I had an interesting experience the other day that got me thinking about how we, as a society, approach problems (and more importantly how we set about fixing them).
Unfortunately, all too often, the second a problem arises we have a tendency to start looking for somebody to blame.
It seems to be the default mechanism of far too many people these days.
It happens in politics, in sport, in manufacturing and in business (both big and small).
And it happens in the construction industry too and that’s a shame because the building and renovation game has more than enough stress attached without adding to the pressure.
As I mentioned earlier, I faced a situation recently where the “blame game” could have come into effect, but it wasn’t so much everyone ducking for cover and pointing fingers – the difficulty was more establishing what was wrong and who would be able to fix it.
It all started when I got a call from my tiler alerting me to a problem he was facing with some tiles our client wanted.
We had sourced some gorgeous glass tiles (with an intricate pattern as part of the design), but we hit a snag when my tiler discovered that they would break the second he began cutting them.
Given he’s a qualified professional, who has been in the business for more than 15 years, I knew it wasn’t his doing – so, we had no option other than contacting the tile company to see what could be worked out.
Unable to pinpoint the problem, the tile rep then contacted the manufacturer who explained how the tiles should be cut.
The problem was, we were already following their instructions to the letter, but due to the unique design of the tiles they continued to break.
Not only was this frustrating for my tiler (and me) it also had the potential to become a very expensive exercise as we progressed.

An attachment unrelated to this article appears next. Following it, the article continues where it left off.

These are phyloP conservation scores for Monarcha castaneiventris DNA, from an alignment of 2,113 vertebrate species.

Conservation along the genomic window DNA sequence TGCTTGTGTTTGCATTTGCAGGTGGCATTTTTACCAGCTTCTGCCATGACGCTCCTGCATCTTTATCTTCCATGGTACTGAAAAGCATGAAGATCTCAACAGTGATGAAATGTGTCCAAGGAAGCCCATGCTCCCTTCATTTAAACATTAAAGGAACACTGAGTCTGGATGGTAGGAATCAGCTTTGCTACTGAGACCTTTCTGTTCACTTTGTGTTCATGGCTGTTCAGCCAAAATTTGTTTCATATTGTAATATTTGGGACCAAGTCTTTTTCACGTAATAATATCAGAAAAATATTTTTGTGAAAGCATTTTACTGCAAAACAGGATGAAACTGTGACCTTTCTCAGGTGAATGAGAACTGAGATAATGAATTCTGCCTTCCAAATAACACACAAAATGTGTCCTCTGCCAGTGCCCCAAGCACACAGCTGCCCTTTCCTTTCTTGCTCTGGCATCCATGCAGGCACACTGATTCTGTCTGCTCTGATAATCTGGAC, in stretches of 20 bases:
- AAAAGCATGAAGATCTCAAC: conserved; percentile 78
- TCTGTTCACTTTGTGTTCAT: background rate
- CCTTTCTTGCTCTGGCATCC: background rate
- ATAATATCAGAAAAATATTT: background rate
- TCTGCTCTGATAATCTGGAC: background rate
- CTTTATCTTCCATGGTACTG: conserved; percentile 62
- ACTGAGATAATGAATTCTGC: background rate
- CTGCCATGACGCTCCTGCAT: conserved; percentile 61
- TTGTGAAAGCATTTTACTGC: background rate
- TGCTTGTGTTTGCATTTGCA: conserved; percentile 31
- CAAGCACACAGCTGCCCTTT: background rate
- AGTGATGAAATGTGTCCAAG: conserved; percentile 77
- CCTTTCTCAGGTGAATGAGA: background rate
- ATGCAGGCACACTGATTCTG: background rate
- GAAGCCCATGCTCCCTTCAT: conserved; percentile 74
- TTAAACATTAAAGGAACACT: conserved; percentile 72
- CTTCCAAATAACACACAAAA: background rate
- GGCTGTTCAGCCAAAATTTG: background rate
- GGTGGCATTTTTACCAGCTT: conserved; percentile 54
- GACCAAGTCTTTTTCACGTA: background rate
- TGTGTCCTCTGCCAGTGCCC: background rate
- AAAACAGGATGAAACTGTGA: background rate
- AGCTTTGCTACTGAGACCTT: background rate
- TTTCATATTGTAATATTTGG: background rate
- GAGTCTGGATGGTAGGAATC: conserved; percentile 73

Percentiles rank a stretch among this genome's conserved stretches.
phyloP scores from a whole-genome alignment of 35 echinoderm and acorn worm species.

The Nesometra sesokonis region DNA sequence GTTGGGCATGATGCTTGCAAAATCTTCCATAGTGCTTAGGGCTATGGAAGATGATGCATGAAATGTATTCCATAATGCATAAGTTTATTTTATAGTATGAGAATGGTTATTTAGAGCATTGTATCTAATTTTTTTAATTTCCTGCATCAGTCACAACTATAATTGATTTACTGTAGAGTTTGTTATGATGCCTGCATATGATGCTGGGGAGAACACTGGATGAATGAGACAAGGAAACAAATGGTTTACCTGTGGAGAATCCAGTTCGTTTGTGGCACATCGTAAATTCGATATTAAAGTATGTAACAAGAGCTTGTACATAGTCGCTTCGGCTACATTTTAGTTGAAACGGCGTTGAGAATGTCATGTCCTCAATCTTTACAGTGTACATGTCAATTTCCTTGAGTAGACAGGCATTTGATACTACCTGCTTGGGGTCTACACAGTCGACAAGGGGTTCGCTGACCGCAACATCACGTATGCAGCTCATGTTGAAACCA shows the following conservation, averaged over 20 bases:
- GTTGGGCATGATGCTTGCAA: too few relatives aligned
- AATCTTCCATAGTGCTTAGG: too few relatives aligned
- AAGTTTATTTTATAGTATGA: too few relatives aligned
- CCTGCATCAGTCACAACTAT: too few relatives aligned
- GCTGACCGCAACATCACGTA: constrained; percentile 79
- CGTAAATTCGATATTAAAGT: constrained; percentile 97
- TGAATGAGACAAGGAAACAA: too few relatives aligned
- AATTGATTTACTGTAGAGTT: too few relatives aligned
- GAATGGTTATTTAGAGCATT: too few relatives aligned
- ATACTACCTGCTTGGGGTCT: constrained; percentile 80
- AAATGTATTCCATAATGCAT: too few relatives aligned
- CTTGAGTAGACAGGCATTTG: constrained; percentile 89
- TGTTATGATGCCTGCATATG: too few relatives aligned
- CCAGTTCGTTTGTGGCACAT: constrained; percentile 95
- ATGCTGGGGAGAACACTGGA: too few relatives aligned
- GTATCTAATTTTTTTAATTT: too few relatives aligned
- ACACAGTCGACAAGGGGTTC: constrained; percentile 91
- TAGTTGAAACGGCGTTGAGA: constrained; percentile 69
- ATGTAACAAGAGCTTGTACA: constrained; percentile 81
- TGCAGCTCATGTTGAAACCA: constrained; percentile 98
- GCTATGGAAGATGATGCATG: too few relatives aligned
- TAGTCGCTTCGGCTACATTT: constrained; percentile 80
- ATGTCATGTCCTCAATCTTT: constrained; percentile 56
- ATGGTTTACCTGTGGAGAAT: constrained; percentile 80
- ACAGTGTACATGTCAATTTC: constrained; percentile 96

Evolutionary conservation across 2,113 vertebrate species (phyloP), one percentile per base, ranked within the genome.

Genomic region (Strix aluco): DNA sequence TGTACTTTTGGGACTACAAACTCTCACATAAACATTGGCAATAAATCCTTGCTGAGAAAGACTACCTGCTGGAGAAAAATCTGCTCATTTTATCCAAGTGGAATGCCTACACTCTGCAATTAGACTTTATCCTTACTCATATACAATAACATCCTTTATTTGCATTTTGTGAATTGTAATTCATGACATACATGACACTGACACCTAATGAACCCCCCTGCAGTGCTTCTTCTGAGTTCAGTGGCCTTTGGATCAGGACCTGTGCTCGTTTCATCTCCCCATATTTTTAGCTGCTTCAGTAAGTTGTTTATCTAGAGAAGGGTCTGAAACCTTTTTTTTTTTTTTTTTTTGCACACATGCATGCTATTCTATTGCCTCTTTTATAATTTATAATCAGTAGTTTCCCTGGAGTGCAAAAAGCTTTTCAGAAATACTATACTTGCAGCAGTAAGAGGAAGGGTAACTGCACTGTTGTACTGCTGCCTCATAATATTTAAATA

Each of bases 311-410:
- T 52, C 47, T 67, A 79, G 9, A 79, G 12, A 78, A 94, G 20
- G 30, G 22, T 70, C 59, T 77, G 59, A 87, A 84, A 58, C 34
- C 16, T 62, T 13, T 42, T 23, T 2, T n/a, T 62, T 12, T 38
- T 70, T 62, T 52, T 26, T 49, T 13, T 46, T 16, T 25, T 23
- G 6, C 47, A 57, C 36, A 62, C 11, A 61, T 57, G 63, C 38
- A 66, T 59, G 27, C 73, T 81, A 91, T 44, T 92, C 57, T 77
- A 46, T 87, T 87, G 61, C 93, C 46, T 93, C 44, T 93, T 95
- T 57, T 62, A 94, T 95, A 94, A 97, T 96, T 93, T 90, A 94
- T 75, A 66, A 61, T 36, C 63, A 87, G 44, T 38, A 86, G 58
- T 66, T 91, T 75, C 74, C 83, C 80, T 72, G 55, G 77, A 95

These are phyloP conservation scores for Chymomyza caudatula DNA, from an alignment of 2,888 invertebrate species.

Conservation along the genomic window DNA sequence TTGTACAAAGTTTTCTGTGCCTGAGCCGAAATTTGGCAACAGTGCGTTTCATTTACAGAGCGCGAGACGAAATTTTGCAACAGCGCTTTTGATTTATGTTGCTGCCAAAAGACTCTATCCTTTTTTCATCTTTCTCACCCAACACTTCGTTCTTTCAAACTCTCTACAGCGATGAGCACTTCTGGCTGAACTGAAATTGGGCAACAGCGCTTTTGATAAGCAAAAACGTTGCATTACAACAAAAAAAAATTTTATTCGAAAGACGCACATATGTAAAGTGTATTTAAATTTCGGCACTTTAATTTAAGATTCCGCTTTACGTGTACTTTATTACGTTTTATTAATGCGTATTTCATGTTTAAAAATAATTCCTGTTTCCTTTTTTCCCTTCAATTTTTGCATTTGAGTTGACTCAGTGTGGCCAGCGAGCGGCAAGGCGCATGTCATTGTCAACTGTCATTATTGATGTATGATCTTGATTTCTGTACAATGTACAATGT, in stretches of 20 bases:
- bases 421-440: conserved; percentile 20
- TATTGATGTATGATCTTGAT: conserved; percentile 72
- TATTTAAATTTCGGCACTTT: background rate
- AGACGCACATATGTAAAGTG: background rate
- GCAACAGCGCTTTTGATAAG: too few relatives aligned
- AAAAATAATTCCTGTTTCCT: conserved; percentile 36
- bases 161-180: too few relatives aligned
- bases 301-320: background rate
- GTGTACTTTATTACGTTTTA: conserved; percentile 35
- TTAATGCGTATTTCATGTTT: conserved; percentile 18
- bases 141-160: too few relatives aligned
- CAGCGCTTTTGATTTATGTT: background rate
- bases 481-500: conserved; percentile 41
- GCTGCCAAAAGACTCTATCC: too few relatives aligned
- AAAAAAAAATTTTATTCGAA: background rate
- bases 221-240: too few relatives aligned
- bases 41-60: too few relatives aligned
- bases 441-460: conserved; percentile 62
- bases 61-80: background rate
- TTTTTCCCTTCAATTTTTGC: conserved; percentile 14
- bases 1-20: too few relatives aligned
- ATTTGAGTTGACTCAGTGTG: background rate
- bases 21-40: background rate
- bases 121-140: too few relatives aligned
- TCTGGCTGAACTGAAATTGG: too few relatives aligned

Lost tiles aside, there was also the cost implications of not being able to complete the works to schedule – my tiler was held up while the problem dragged on and any subsequent tradies were also inconvenienced as they needed him to finish before they could complete their jobs.
This constant toing and froing from tiler to tile company to rep to manufacturer and back down the line again was time consuming and made me feel like we were running around in circles.
Eventually, we had no option but to return the tiles to the tile manufacturer to have them identify what was going wrong.
In a way, we did them a favour because they discovered that the tiles’ unique design wouldn’t allow them to be cut conventionally – this was important because it was a product anomaly that would affect anyone who purchased the tile.
It highlighted what we thought all along.
This was a product problem, not a people problem and I didn’t care who fixed the problem – I just wanted it fixed.
It’s not about blame…..it’s about solutions.
Having identified the problem, the manufacturers are now working with us to cut the tiles to our specifications in their factory and we’ll be able to install them as planned.
They’ve been very helpful and I appreciate that they understand our repeated enquiries were never meant to be “personal”.
They were never meant to embarrass an individual or question the integrity of the business or the quality of its products.
This was simply a situation where I needed someone (anyone) to put their hand up and say: “Kathy, this is what we’re going to do”.
To their credit, the manufacturer came through and we were able to overcome the setback.
And I thank them for that.
I don’t like witch-hunts (they belong in the olden days).
Instead, I say let’s work together to identify problems and what’s needed to rectify them.
When we do, we get much better outcomes….and ultimately, tradies, suppliers and, most importantly, the clients win.
And that, as we must always remember, is the very reason why we’re in this business.